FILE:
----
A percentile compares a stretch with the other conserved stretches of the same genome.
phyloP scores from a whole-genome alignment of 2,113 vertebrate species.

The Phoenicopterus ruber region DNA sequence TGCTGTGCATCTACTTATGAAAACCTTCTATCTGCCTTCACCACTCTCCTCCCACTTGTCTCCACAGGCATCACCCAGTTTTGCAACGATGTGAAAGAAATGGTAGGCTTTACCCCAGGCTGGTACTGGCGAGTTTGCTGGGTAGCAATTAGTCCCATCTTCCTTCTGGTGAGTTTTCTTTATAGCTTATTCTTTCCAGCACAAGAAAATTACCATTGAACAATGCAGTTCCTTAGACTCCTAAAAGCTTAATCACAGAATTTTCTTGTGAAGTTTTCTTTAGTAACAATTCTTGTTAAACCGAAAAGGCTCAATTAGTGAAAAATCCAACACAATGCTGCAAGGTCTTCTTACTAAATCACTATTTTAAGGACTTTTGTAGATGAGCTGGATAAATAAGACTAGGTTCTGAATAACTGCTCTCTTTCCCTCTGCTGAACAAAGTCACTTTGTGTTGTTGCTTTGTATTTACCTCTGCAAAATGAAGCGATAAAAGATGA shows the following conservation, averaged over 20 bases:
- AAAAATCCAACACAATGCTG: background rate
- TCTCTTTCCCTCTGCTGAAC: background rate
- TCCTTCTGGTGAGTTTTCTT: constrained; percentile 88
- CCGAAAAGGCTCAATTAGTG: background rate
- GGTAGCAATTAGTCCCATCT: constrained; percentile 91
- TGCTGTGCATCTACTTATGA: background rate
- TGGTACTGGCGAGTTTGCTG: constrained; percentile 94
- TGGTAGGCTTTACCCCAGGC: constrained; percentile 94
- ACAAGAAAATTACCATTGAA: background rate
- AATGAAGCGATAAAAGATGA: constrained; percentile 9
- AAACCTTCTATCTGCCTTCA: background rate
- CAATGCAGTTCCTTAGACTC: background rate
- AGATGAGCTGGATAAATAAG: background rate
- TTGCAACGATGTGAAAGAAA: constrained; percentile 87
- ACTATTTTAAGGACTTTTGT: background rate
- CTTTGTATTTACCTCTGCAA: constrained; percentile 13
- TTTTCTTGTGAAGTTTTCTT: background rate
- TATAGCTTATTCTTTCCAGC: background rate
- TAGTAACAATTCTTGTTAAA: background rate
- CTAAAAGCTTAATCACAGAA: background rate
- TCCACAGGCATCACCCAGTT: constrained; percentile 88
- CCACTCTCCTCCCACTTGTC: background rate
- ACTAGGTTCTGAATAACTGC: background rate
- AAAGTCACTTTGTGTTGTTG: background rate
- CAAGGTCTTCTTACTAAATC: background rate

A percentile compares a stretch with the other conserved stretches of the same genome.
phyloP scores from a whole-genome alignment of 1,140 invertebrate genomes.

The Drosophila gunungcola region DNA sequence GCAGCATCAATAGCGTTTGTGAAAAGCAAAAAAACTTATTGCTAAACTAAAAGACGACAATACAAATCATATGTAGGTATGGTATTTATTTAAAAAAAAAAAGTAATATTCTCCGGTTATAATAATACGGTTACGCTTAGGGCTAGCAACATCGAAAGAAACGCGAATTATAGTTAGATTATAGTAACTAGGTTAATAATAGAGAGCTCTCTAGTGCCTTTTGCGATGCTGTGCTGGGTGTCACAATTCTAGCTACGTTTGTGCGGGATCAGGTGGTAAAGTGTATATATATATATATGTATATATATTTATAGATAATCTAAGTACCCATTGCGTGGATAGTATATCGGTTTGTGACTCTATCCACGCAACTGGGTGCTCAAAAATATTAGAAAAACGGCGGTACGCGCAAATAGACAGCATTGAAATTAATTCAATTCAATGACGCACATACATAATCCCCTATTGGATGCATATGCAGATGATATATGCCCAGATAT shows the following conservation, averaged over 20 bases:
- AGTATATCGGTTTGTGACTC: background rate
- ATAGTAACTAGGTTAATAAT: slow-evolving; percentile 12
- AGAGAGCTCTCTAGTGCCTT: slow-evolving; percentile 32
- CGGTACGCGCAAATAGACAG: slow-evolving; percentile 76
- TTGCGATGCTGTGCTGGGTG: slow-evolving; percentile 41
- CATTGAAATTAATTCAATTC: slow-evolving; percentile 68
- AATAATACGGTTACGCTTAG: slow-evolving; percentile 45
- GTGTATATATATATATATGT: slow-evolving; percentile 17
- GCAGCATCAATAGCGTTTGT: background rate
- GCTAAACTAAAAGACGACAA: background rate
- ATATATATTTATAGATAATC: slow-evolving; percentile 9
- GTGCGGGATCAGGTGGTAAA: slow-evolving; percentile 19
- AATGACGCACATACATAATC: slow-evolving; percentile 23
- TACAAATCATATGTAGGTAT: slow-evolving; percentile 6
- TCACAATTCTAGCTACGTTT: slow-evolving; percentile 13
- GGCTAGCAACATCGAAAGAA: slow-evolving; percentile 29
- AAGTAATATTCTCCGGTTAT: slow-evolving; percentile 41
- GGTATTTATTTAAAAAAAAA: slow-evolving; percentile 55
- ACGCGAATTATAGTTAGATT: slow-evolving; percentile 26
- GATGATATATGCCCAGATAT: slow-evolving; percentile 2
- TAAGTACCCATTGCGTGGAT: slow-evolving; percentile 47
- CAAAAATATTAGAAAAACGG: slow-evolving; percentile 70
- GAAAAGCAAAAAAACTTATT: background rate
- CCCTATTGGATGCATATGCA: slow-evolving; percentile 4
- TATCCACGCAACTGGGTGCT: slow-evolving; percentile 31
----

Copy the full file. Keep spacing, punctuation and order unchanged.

A percentile compares a stretch with the other conserved stretches of the same genome.
phyloP scores from a whole-genome alignment of 2,113 vertebrate species.

The Phoenicopterus ruber region DNA sequence TGCTGTGCATCTACTTATGAAAACCTTCTATCTGCCTTCACCACTCTCCTCCCACTTGTCTCCACAGGCATCACCCAGTTTTGCAACGATGTGAAAGAAATGGTAGGCTTTACCCCAGGCTGGTACTGGCGAGTTTGCTGGGTAGCAATTAGTCCCATCTTCCTTCTGGTGAGTTTTCTTTATAGCTTATTCTTTCCAGCACAAGAAAATTACCATTGAACAATGCAGTTCCTTAGACTCCTAAAAGCTTAATCACAGAATTTTCTTGTGAAGTTTTCTTTAGTAACAATTCTTGTTAAACCGAAAAGGCTCAATTAGTGAAAAATCCAACACAATGCTGCAAGGTCTTCTTACTAAATCACTATTTTAAGGACTTTTGTAGATGAGCTGGATAAATAAGACTAGGTTCTGAATAACTGCTCTCTTTCCCTCTGCTGAACAAAGTCACTTTGTGTTGTTGCTTTGTATTTACCTCTGCAAAATGAAGCGATAAAAGATGA shows the following conservation, averaged over 20 bases:
- AAAAATCCAACACAATGCTG: background rate
- TCTCTTTCCCTCTGCTGAAC: background rate
- TCCTTCTGGTGAGTTTTCTT: constrained; percentile 88
- CCGAAAAGGCTCAATTAGTG: background rate
- GGTAGCAATTAGTCCCATCT: constrained; percentile 91
- TGCTGTGCATCTACTTATGA: background rate
- TGGTACTGGCGAGTTTGCTG: constrained; percentile 94
- TGGTAGGCTTTACCCCAGGC: constrained; percentile 94
- ACAAGAAAATTACCATTGAA: background rate
- AATGAAGCGATAAAAGATGA: constrained; percentile 9
- AAACCTTCTATCTGCCTTCA: background rate
- CAATGCAGTTCCTTAGACTC: background rate
- AGATGAGCTGGATAAATAAG: background rate
- TTGCAACGATGTGAAAGAAA: constrained; percentile 87
- ACTATTTTAAGGACTTTTGT: background rate
- CTTTGTATTTACCTCTGCAA: constrained; percentile 13
- TTTTCTTGTGAAGTTTTCTT: background rate
- TATAGCTTATTCTTTCCAGC: background rate
- TAGTAACAATTCTTGTTAAA: background rate
- CTAAAAGCTTAATCACAGAA: background rate
- TCCACAGGCATCACCCAGTT: constrained; percentile 88
- CCACTCTCCTCCCACTTGTC: background rate
- ACTAGGTTCTGAATAACTGC: background rate
- AAAGTCACTTTGTGTTGTTG: background rate
- CAAGGTCTTCTTACTAAATC: background rate

A percentile compares a stretch with the other conserved stretches of the same genome.
phyloP scores from a whole-genome alignment of 1,140 invertebrate genomes.

The Drosophila gunungcola region DNA sequence GCAGCATCAATAGCGTTTGTGAAAAGCAAAAAAACTTATTGCTAAACTAAAAGACGACAATACAAATCATATGTAGGTATGGTATTTATTTAAAAAAAAAAAGTAATATTCTCCGGTTATAATAATACGGTTACGCTTAGGGCTAGCAACATCGAAAGAAACGCGAATTATAGTTAGATTATAGTAACTAGGTTAATAATAGAGAGCTCTCTAGTGCCTTTTGCGATGCTGTGCTGGGTGTCACAATTCTAGCTACGTTTGTGCGGGATCAGGTGGTAAAGTGTATATATATATATATGTATATATATTTATAGATAATCTAAGTACCCATTGCGTGGATAGTATATCGGTTTGTGACTCTATCCACGCAACTGGGTGCTCAAAAATATTAGAAAAACGGCGGTACGCGCAAATAGACAGCATTGAAATTAATTCAATTCAATGACGCACATACATAATCCCCTATTGGATGCATATGCAGATGATATATGCCCAGATAT shows the following conservation, averaged over 20 bases:
- AGTATATCGGTTTGTGACTC: background rate
- ATAGTAACTAGGTTAATAAT: slow-evolving; percentile 12
- AGAGAGCTCTCTAGTGCCTT: slow-evolving; percentile 32
- CGGTACGCGCAAATAGACAG: slow-evolving; percentile 76
- TTGCGATGCTGTGCTGGGTG: slow-evolving; percentile 41
- CATTGAAATTAATTCAATTC: slow-evolving; percentile 68
- AATAATACGGTTACGCTTAG: slow-evolving; percentile 45
- GTGTATATATATATATATGT: slow-evolving; percentile 17
- GCAGCATCAATAGCGTTTGT: background rate
- GCTAAACTAAAAGACGACAA: background rate
- ATATATATTTATAGATAATC: slow-evolving; percentile 9
- GTGCGGGATCAGGTGGTAAA: slow-evolving; percentile 19
- AATGACGCACATACATAATC: slow-evolving; percentile 23
- TACAAATCATATGTAGGTAT: slow-evolving; percentile 6
- TCACAATTCTAGCTACGTTT: slow-evolving; percentile 13
- GGCTAGCAACATCGAAAGAA: slow-evolving; percentile 29
- AAGTAATATTCTCCGGTTAT: slow-evolving; percentile 41
- GGTATTTATTTAAAAAAAAA: slow-evolving; percentile 55
- ACGCGAATTATAGTTAGATT: slow-evolving; percentile 26
- GATGATATATGCCCAGATAT: slow-evolving; percentile 2
- TAAGTACCCATTGCGTGGAT: slow-evolving; percentile 47
- CAAAAATATTAGAAAAACGG: slow-evolving; percentile 70
- GAAAAGCAAAAAAACTTATT: background rate
- CCCTATTGGATGCATATGCA: slow-evolving; percentile 4
- TATCCACGCAACTGGGTGCT: slow-evolving; percentile 31